What we call “differential equations” are usually not just differential equations. They also have associated initial conditions or boundary conditions.
With ordinary differential equations (ODEs), the initial conditions are often an afterthought. First you find a full set of solutions, then you plug in initial conditions to get a specific solution.
Partial differential equations (PDEs) have boundary conditions (and maybe initial conditions too). Since people typically learn ODEs first, they come to PDEs expecting boundary values to play a role analogous to ODEs. In a very limited sense they do, but in general boundary values are quite different.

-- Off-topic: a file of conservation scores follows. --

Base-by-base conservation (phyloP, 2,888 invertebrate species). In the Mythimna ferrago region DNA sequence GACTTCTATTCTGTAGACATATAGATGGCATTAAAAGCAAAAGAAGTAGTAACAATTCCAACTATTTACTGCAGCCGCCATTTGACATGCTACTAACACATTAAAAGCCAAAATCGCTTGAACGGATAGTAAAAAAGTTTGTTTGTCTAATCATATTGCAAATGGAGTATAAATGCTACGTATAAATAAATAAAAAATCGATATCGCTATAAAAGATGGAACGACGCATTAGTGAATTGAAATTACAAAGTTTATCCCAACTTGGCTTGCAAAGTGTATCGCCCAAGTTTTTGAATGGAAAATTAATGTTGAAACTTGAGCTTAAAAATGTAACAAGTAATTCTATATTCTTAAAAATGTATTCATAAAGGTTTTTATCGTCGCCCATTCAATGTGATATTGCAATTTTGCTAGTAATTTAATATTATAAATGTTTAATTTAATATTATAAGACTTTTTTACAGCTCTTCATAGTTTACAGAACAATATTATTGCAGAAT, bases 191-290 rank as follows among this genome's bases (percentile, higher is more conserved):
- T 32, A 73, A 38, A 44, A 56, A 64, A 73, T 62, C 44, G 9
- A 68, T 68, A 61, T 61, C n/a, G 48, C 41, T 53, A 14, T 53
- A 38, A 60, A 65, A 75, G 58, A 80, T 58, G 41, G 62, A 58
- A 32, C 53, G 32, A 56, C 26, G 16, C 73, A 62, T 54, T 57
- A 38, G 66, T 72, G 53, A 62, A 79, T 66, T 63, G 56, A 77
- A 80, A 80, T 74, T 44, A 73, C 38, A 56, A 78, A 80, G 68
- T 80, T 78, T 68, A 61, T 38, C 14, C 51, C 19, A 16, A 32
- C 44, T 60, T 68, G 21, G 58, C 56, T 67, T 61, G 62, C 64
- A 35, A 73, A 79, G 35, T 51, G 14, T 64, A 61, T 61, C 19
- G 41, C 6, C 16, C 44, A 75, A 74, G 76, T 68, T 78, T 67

The hard part about PDEs is not the PDEs themselves; the hard part is the boundary conditions. Finding solutions to differential equations in the interior of a domain is easy compared to making the equations have the specified behavior on the boundary.
No model can take everything into account. You have to draw some box around that part of the world that you’re going to model and specify what happens when your imaginary box meets the rest of the universe. That’s the hard part.